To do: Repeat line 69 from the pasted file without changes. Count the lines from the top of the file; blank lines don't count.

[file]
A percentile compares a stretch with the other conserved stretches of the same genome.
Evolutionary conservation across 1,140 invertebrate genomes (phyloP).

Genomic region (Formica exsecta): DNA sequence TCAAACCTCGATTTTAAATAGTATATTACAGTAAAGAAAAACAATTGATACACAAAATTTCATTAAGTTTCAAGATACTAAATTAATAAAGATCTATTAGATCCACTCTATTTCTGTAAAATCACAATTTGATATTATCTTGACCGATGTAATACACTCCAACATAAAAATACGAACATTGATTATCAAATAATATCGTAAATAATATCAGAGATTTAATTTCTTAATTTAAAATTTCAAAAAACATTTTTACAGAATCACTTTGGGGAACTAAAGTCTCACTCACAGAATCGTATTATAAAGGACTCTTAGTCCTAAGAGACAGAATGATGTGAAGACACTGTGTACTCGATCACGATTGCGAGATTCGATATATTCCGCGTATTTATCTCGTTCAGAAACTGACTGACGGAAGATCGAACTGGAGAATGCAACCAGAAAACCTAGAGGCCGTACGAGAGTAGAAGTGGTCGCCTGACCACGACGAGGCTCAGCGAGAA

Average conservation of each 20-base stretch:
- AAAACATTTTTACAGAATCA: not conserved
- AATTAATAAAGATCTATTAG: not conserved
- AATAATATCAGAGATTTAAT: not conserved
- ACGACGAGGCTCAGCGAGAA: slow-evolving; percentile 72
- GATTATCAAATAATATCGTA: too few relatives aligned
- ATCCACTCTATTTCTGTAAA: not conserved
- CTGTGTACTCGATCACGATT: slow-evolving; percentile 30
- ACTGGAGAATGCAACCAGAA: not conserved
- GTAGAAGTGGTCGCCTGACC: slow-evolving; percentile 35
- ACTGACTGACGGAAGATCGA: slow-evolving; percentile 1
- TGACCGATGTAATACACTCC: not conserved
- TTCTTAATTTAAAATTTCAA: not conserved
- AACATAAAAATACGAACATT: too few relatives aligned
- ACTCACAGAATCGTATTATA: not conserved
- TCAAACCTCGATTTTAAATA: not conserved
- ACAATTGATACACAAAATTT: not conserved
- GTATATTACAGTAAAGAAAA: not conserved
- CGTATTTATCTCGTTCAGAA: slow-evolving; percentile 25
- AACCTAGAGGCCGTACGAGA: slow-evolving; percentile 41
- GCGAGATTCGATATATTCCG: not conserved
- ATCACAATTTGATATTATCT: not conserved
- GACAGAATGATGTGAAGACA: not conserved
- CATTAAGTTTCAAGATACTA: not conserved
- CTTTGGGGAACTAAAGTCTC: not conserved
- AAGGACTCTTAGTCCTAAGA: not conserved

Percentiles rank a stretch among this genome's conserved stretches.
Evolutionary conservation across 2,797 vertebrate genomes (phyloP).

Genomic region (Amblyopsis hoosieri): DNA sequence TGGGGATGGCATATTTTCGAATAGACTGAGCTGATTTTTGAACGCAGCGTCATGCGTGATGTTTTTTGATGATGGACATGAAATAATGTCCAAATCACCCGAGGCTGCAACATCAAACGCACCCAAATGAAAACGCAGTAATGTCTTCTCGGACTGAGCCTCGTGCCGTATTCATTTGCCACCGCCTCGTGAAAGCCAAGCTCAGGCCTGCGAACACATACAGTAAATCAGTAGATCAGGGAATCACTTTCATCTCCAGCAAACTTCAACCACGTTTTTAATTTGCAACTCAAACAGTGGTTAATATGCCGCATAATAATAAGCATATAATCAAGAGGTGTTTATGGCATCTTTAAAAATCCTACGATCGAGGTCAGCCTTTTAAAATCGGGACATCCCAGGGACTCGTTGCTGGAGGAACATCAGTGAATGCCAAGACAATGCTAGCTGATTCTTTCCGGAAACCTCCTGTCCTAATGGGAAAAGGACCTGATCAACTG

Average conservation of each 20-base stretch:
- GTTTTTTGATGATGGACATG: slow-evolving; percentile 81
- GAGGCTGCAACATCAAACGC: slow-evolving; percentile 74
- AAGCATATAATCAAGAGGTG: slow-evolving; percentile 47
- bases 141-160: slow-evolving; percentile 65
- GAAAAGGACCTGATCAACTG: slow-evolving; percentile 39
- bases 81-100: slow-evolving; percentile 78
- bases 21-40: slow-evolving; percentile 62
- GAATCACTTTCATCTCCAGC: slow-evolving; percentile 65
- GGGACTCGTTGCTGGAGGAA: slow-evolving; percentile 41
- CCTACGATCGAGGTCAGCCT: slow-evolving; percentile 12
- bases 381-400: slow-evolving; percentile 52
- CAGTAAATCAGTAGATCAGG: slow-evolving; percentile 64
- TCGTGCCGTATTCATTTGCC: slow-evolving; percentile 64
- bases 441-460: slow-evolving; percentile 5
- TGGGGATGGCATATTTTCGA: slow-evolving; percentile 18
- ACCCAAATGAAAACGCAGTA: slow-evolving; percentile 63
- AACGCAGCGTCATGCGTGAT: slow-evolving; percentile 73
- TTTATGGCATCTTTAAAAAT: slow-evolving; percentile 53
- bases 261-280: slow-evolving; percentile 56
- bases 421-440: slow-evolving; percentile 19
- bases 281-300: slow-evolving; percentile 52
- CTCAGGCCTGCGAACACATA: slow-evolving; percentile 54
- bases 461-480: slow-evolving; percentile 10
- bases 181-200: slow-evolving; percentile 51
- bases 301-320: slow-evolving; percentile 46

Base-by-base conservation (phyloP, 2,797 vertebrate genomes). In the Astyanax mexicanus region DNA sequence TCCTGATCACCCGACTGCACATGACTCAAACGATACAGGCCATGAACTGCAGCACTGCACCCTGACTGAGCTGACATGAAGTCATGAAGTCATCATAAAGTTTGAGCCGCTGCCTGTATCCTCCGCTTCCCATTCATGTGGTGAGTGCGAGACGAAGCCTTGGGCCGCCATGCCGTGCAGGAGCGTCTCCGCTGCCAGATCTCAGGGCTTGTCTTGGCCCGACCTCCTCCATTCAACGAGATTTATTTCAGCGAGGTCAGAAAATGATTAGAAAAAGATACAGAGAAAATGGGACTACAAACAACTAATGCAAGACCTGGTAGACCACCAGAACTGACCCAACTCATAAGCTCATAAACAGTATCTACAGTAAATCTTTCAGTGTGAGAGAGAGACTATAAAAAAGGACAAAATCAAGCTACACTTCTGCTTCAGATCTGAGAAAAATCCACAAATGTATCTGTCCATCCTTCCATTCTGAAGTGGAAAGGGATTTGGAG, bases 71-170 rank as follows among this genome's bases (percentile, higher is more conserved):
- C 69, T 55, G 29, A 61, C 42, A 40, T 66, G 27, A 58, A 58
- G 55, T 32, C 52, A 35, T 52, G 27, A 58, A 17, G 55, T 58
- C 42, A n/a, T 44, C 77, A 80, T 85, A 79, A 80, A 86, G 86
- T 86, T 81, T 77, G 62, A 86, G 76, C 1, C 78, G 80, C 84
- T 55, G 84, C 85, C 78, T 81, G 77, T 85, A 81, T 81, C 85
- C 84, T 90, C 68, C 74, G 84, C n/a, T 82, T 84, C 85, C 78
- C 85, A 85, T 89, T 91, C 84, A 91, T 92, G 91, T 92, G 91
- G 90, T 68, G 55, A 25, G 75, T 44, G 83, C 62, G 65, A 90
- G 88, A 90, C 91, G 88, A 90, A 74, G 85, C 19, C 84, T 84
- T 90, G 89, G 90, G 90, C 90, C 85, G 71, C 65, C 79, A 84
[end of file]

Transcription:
- T 90, G 89, G 90, G 90, C 90, C 85, G 71, C 65, C 79, A 84